We often write and discuss what we here at Traklight believe to be the biggest or most common intellectual property (IP) and risk issues facing entrepreneurs, but such an endeavor is inherently presumptive. That's why it's great to hear real issues and questions that people are tacklihg in their businesses. During Mary's recent SCORE webinar "IP 101" attendees had so many questions there wasn't time to address them all in the allotted time. And as someone who was exceedingly reticent in school, I can safely say that for everyone who asked a question, there are those who shy away from asking for fear of embarrassment, of asking the dumb question. So for the benefit of those who prefer to get their answers from blogs and articles, I'll be answering those questions over a series of posts.
What's the best way to prevent employees from stealing the company's client lists, marketing, and proprietary information and starting a competitive company or work for a competitor? I've used non- compete and non-disclosure employment contracts but doesn't seem to hold much weight.
It's difficult to stomach having your valuable IP stolen by someone that you trusted. It's even more galling to see them run off to compete with you directly. To try and prevent this, it's important to know what you need to do with trade secrets. Laws regarding trade secrets differ from state to statem but the idea is generally the same: if you have secrets, whether they be customer or supplier lists, recipes, processes, or general knowhow, you need to identify them as trade secrets and make them known as such to anyonme who has access to them. And it is important to have things like non-compete and non-disclosure agreements in employment and contractor agreements. But the onus falls on you to enforece these agreements, unfortunately.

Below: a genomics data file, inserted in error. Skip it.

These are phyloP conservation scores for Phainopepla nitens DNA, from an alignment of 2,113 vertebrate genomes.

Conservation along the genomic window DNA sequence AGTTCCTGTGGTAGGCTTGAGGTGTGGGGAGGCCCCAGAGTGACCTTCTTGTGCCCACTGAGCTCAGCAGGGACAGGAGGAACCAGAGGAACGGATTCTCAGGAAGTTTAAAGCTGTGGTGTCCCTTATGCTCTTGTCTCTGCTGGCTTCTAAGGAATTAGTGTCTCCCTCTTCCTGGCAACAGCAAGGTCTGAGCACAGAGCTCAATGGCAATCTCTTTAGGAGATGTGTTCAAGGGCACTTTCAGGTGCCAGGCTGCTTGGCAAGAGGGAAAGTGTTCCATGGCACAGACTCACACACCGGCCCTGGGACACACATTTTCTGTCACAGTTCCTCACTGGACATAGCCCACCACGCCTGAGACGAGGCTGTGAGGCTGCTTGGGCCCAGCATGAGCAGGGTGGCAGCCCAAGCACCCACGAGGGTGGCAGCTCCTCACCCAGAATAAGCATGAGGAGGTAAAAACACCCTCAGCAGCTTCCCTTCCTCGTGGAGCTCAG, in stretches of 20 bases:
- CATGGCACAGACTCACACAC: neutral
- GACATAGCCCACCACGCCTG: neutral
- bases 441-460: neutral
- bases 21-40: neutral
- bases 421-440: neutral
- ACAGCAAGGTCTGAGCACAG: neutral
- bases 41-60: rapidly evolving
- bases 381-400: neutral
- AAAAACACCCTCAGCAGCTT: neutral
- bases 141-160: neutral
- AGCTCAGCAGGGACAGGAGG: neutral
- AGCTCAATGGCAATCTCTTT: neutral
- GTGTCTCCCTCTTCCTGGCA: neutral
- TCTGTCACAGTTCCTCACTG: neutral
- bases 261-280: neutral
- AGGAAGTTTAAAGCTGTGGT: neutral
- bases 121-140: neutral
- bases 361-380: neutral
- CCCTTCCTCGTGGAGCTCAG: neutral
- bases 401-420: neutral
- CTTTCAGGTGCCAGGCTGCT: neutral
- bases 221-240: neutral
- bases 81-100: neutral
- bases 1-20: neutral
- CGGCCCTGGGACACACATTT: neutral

Is IP stolen when it is registered with the Patent Office?
The fear of having IP stolen is what prevents some entrepreneurs from taking the step of protecting it. And while being concerned over the security of your IP is well founded, that shouldn't prevent you from seeking out legal protection. If you register your Ip by filing for a provisional patent with the U.S. Patent and Trademark Office, your IP isn't stolen. It's important to remeber that U.S. patent law is now first-to-file, meaning that even if someone were to obtain the information in your filing and try to claim it as their own, you would still have priority.
I am a franchisee of a very popular tourist map in over 100 locations. I own Martha's Vineyard and there is a direct "copy map" that has a plagerized product and my frachisor didn't sue because I wasn't losing money. He has done nothing to support me. I pay 10% royalties and a flat $2000 for the website. Is there any legal recourse that I as a franchisee should seek ?
The issue of ownership when it comes to franchisees and IP can be complicated. It's a good idea to first check your franchisee agreement to see what it says in regards to IP ownership and obligarions between franchisor and franchisee. As far as the "copy map" competitor, you can see if you're allowed to write a cease and desist letter, with permission from the franchisor and ideally with assistance of a legal professional. As with any IP issue involving individuals or companies you work with, it's a good first step to go back an read our document and contracts to see what rights you have and seek out legal guidance as necessary.
I have seen someone else using my product name on Instagram, but without a TM. My product does — does it mean I have more protection over theirs?
This doesn't seem to be a matter of degrees of protection but rather priority. In this instance it would be advisable to seek legal advice to try and determine who was first using the mark and any other ownership issues.
Check back Wednesday for the next installment in the series.